Innovations from the geo laboratory

 

 

For many years, the working area of the Laboratory for Physical Geography has been highly successfully employing a portable energy-dispersive X-ray fluorescence spectrum analyzer (p-ED-XRF) funded by Topoi for measuring specific elements in solids (e.g. sediment and/or soil samples, ceramics, etc.). An innovative sample chamber has been developed for this analyzer, and is already in use as an auxiliary component of the spectrometer. The auxiliary module allows, for instance, quasi-continuous analysis of sediment drill cores, and thus closes the gap between the individual measurements that can be taken by p-ED-XRF analysis and stationary, highly spatially resolved XRF core scans, which come at an extreme acquisition cost in excess of 300,000 euros.

In 2014 the innovative sample chamber received an utility model protection from the German Patent and Trade Mark Office. The Development of the sample chamber by the FU employees, formulation of the utility model protection by a Berlin patent attorney firm, and the fees for the application to the German Patent and Trade Mark Office were financed by Topoi in the scope of the Forum Spatial Data Analysis and by the Patent and Licensing Service (PULS) of FU Berlin.

The newly developed sampling chamber (A) for coupling the Niton XL3t 900 portable energy-dispersive X-ray fluorescence spectrum analyzer (p-ED-XRF) (B) with the Bartington® core conveying track (C) for analyzing sediment drill cores (D).

The newly developed sampling chamber (A) for coupling the Niton XL3t 900 portable energy-dispersive X-ray fluorescence spectrum analyzer (p-ED-XRF) (B) with the Bartington® core conveying track (C) for analyzing sediment drill cores (D).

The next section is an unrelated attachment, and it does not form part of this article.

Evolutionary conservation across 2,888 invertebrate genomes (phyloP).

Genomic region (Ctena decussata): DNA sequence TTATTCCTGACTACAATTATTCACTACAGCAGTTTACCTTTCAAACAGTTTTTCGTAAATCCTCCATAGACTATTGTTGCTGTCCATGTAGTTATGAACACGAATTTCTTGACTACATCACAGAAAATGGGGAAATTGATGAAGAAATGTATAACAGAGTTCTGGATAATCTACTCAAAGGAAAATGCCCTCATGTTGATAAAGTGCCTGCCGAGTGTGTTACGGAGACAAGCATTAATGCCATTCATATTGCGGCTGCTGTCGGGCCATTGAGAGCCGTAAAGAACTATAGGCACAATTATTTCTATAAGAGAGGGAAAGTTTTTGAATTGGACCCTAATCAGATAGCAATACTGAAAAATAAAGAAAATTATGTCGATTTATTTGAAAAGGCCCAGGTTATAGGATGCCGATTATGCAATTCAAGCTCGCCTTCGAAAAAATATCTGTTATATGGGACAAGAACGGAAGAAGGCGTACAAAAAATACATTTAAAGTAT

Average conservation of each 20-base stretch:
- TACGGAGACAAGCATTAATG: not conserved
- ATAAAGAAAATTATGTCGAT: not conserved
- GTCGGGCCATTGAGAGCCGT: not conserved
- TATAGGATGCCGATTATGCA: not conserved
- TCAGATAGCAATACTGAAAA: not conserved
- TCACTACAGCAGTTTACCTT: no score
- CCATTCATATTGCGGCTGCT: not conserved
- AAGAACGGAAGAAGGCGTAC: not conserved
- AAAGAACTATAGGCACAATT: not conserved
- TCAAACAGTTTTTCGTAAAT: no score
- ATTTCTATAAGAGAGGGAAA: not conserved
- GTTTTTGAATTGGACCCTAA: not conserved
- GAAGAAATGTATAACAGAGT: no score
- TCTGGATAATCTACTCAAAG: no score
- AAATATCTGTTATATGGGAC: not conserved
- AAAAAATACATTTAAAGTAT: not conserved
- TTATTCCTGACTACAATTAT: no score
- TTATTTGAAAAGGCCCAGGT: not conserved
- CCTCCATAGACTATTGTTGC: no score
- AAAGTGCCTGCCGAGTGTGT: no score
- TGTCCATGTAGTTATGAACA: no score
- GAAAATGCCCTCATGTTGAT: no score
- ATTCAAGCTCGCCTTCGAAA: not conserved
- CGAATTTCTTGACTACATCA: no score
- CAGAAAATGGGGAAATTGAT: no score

In the scope of Topoi, the sample chamber is currently being used to study sediment cores from the geo-archaeological project  (A-1-7) Reconstruction of the Local and Environmental Conditions of the Settlement Ayamonte by fellow Torsten Klein. The cores need only be halved for the retrieved sediments to be analyzed. Physical taking of samples – and with it partial destruction of the drill cores – is no longer necessary using this analytical technique. Given the centimeter precision of the p-ED-XRF results (e.g. of the calcium-to-iron ratio), a distinction can be made between terrestrial and marine facial zones and interpreted with regard to the landscape reconstruction. After completion of the process, the drill cores remain intact for further studies and analyses.

Now that the utility model protection is “official” (20 2014 106 048.0 ´Sampling chamber, in particular sampling chamber for analyzing sediment or drill core samples´), the laboratory team is working on the scientific publication of this new sampling chamber technique in order to inspire further collaborations with other scientists.

 

Author: Philipp Hoelzmann

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Related Links

—> (A-1-7) Reconstruction of the Local and Environmental Conditions of the Settlement Ayamonte
—> Forum Spatial Data Analysis
—> Laboratory for Physical Geography of the Institute for Geographical Sciences at the FU Berlin
—> This article is also available in German in our newsletter Neotopia, Issue 01/2015